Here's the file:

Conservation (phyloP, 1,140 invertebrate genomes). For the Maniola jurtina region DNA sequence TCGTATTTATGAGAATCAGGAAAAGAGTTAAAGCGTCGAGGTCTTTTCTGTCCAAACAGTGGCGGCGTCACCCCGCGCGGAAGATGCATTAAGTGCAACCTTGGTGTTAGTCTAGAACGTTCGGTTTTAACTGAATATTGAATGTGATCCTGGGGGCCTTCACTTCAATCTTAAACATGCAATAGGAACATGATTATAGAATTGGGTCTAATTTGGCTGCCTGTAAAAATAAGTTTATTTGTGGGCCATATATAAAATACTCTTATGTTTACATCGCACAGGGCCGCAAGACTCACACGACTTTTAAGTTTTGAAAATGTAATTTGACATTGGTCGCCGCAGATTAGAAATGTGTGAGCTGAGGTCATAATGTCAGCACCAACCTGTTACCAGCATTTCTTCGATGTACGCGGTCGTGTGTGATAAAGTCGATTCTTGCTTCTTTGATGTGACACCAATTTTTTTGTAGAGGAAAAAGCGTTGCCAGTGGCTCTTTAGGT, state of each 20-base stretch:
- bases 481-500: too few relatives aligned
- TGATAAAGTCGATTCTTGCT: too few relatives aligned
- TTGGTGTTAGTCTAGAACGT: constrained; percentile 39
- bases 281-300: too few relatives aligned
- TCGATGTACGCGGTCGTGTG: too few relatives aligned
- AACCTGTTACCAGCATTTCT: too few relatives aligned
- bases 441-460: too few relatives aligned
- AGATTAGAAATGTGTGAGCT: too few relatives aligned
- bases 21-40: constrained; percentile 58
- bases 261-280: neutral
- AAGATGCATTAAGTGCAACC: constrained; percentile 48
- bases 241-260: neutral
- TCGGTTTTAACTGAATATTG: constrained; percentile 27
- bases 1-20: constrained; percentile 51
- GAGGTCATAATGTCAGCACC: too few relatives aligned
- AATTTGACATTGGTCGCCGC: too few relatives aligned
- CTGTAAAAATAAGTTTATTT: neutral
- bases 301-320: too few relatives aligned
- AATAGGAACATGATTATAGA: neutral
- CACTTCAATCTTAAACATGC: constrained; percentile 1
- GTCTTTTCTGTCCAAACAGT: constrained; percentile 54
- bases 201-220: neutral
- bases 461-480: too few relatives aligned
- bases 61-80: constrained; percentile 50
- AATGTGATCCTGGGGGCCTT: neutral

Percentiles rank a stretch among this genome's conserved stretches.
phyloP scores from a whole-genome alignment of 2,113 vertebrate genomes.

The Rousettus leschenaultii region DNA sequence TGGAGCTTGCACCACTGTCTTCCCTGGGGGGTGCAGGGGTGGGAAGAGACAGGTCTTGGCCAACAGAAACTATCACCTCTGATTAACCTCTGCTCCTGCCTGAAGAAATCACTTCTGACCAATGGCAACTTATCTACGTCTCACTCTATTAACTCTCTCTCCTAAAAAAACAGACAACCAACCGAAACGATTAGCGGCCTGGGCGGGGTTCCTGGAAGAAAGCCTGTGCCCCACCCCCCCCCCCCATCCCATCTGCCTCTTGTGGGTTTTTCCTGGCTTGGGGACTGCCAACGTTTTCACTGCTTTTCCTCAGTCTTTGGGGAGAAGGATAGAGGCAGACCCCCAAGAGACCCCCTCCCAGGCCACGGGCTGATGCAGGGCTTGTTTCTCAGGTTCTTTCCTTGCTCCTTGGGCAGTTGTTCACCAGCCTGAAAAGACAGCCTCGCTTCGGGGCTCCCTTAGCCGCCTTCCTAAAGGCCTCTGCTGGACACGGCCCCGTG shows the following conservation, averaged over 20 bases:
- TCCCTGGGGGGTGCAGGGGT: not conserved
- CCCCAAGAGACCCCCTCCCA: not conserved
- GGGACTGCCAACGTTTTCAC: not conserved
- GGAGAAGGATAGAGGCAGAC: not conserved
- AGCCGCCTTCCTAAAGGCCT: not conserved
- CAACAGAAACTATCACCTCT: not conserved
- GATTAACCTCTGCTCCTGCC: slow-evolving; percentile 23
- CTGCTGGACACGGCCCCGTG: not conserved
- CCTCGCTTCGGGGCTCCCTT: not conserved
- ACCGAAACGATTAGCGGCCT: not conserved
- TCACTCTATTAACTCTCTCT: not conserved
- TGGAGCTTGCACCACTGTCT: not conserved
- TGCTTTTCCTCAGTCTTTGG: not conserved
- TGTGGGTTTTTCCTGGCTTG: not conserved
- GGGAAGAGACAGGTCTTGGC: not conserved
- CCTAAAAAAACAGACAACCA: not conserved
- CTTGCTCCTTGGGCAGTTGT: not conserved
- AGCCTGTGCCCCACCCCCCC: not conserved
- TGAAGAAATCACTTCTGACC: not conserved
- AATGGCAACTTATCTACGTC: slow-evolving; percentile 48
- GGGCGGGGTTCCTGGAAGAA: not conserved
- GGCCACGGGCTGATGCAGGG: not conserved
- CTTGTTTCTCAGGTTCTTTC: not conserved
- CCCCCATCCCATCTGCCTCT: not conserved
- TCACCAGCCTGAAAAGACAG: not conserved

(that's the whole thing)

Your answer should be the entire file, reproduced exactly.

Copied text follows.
Conservation (phyloP, 1,140 invertebrate genomes). For the Maniola jurtina region DNA sequence TCGTATTTATGAGAATCAGGAAAAGAGTTAAAGCGTCGAGGTCTTTTCTGTCCAAACAGTGGCGGCGTCACCCCGCGCGGAAGATGCATTAAGTGCAACCTTGGTGTTAGTCTAGAACGTTCGGTTTTAACTGAATATTGAATGTGATCCTGGGGGCCTTCACTTCAATCTTAAACATGCAATAGGAACATGATTATAGAATTGGGTCTAATTTGGCTGCCTGTAAAAATAAGTTTATTTGTGGGCCATATATAAAATACTCTTATGTTTACATCGCACAGGGCCGCAAGACTCACACGACTTTTAAGTTTTGAAAATGTAATTTGACATTGGTCGCCGCAGATTAGAAATGTGTGAGCTGAGGTCATAATGTCAGCACCAACCTGTTACCAGCATTTCTTCGATGTACGCGGTCGTGTGTGATAAAGTCGATTCTTGCTTCTTTGATGTGACACCAATTTTTTTGTAGAGGAAAAAGCGTTGCCAGTGGCTCTTTAGGT, state of each 20-base stretch:
- bases 481-500: too few relatives aligned
- TGATAAAGTCGATTCTTGCT: too few relatives aligned
- TTGGTGTTAGTCTAGAACGT: constrained; percentile 39
- bases 281-300: too few relatives aligned
- TCGATGTACGCGGTCGTGTG: too few relatives aligned
- AACCTGTTACCAGCATTTCT: too few relatives aligned
- bases 441-460: too few relatives aligned
- AGATTAGAAATGTGTGAGCT: too few relatives aligned
- bases 21-40: constrained; percentile 58
- bases 261-280: neutral
- AAGATGCATTAAGTGCAACC: constrained; percentile 48
- bases 241-260: neutral
- TCGGTTTTAACTGAATATTG: constrained; percentile 27
- bases 1-20: constrained; percentile 51
- GAGGTCATAATGTCAGCACC: too few relatives aligned
- AATTTGACATTGGTCGCCGC: too few relatives aligned
- CTGTAAAAATAAGTTTATTT: neutral
- bases 301-320: too few relatives aligned
- AATAGGAACATGATTATAGA: neutral
- CACTTCAATCTTAAACATGC: constrained; percentile 1
- GTCTTTTCTGTCCAAACAGT: constrained; percentile 54
- bases 201-220: neutral
- bases 461-480: too few relatives aligned
- bases 61-80: constrained; percentile 50
- AATGTGATCCTGGGGGCCTT: neutral

Percentiles rank a stretch among this genome's conserved stretches.
phyloP scores from a whole-genome alignment of 2,113 vertebrate genomes.

The Rousettus leschenaultii region DNA sequence TGGAGCTTGCACCACTGTCTTCCCTGGGGGGTGCAGGGGTGGGAAGAGACAGGTCTTGGCCAACAGAAACTATCACCTCTGATTAACCTCTGCTCCTGCCTGAAGAAATCACTTCTGACCAATGGCAACTTATCTACGTCTCACTCTATTAACTCTCTCTCCTAAAAAAACAGACAACCAACCGAAACGATTAGCGGCCTGGGCGGGGTTCCTGGAAGAAAGCCTGTGCCCCACCCCCCCCCCCCATCCCATCTGCCTCTTGTGGGTTTTTCCTGGCTTGGGGACTGCCAACGTTTTCACTGCTTTTCCTCAGTCTTTGGGGAGAAGGATAGAGGCAGACCCCCAAGAGACCCCCTCCCAGGCCACGGGCTGATGCAGGGCTTGTTTCTCAGGTTCTTTCCTTGCTCCTTGGGCAGTTGTTCACCAGCCTGAAAAGACAGCCTCGCTTCGGGGCTCCCTTAGCCGCCTTCCTAAAGGCCTCTGCTGGACACGGCCCCGTG shows the following conservation, averaged over 20 bases:
- TCCCTGGGGGGTGCAGGGGT: not conserved
- CCCCAAGAGACCCCCTCCCA: not conserved
- GGGACTGCCAACGTTTTCAC: not conserved
- GGAGAAGGATAGAGGCAGAC: not conserved
- AGCCGCCTTCCTAAAGGCCT: not conserved
- CAACAGAAACTATCACCTCT: not conserved
- GATTAACCTCTGCTCCTGCC: slow-evolving; percentile 23
- CTGCTGGACACGGCCCCGTG: not conserved
- CCTCGCTTCGGGGCTCCCTT: not conserved
- ACCGAAACGATTAGCGGCCT: not conserved
- TCACTCTATTAACTCTCTCT: not conserved
- TGGAGCTTGCACCACTGTCT: not conserved
- TGCTTTTCCTCAGTCTTTGG: not conserved
- TGTGGGTTTTTCCTGGCTTG: not conserved
- GGGAAGAGACAGGTCTTGGC: not conserved
- CCTAAAAAAACAGACAACCA: not conserved
- CTTGCTCCTTGGGCAGTTGT: not conserved
- AGCCTGTGCCCCACCCCCCC: not conserved
- TGAAGAAATCACTTCTGACC: not conserved
- AATGGCAACTTATCTACGTC: slow-evolving; percentile 48
- GGGCGGGGTTCCTGGAAGAA: not conserved
- GGCCACGGGCTGATGCAGGG: not conserved
- CTTGTTTCTCAGGTTCTTTC: not conserved
- CCCCCATCCCATCTGCCTCT: not conserved
- TCACCAGCCTGAAAAGACAG: not conserved